“The Michigan Constitution sets up a system of school funding designed to ensure the quality of free public education in Michigan,” Leddy said, according to the Detroit Free Press. “This legislation undermines that constitutional guarantee, permitting the diversion of hundreds of millions of taxpayer dollars annually to private institutions. Michiganders are tired of the attempts to force a Betsy DeVos-style voucher program that drain resources from our public schools.”
DeVos, the U.S. Secretary of Education under President Donald Trump, was cited by every Democratic legislator who argued against the bill. They said it served her interests.
DeVos is a wealthy Michigan resident. She and her family are major donors to many Republican-leaning causes and she is a major backer of school choice programs.
Foes of the legislation include the Michigan Association of School Boards, whose membership includes over 600 boards of education.
Critics like Democratic State Sen. Dayna Polehanki, a former teacher, said the proposal was unconstitutional.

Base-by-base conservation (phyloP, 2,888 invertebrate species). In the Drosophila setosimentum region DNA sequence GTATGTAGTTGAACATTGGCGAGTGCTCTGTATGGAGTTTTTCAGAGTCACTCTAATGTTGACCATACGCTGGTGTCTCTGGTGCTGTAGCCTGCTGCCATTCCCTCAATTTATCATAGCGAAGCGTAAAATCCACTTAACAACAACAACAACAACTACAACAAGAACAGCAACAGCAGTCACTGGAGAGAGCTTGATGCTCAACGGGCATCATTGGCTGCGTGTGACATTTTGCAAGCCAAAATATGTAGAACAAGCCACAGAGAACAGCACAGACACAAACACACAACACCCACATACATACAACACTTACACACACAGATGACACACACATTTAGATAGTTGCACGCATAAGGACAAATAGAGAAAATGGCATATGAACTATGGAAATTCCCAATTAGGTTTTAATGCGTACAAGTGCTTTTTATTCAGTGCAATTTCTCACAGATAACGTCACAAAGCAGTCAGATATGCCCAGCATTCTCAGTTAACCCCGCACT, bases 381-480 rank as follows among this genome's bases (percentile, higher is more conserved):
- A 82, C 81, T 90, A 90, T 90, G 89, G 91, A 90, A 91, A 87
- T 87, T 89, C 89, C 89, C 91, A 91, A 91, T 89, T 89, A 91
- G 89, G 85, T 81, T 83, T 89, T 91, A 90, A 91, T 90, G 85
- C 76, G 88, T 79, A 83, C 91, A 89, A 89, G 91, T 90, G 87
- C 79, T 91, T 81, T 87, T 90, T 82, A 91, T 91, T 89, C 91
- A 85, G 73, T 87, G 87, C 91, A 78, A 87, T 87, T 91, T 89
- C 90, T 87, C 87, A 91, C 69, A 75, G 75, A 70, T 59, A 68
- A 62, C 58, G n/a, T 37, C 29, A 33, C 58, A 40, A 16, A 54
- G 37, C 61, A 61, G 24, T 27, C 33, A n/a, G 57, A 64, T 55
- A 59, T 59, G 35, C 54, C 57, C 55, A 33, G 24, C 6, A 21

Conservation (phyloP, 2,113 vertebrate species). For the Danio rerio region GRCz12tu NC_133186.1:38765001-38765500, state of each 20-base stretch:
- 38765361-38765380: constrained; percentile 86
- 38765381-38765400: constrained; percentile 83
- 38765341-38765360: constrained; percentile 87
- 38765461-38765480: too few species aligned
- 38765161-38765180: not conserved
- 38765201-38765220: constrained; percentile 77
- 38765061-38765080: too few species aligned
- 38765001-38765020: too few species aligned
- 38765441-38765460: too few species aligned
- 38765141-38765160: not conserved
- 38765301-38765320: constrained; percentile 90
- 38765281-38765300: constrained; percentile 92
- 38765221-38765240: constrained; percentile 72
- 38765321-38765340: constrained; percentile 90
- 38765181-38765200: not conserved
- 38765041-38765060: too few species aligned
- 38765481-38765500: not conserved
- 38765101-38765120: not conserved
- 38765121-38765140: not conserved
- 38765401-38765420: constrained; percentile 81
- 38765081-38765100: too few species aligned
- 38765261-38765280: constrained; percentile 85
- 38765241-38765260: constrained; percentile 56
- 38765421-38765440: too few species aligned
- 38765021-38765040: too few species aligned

In 1970, Michigan voters approved a constitutional amendment that bans public funds and public credits for any non-public school. The amendment also bars indirect payments and is considered the strictest ban in the U.S., according to the Associated Press. In the 2000 election, voters strongly rejected a constitutional amendment that would have declared a constitutional right to school vouchers.
However, the Michigan Supreme Court recently upheld a court ruling that allows the state to reimburse the costs of private schools’ compliance with state-mandated rules, including recordkeeping and background checks for teachers.
According to Chalkbeat, the Michigan legislation is similar to that which passed in Montana, whose ban on state programs for private school tuition was narrowly overturned by the U.S. Supreme Court in 2020.
The Second Vatican Council's 1965 declaration on Christian education, Gravissimum educationis, said that parents “must enjoy true liberty in their choice of schools.”
“Consequently, the public power, which has the obligation to protect and defend the rights of citizens, must see to it, in its concern for distributive justice, that public subsidies are paid out in such a way that parents are truly free to choose according to their conscience the schools they want for their children.”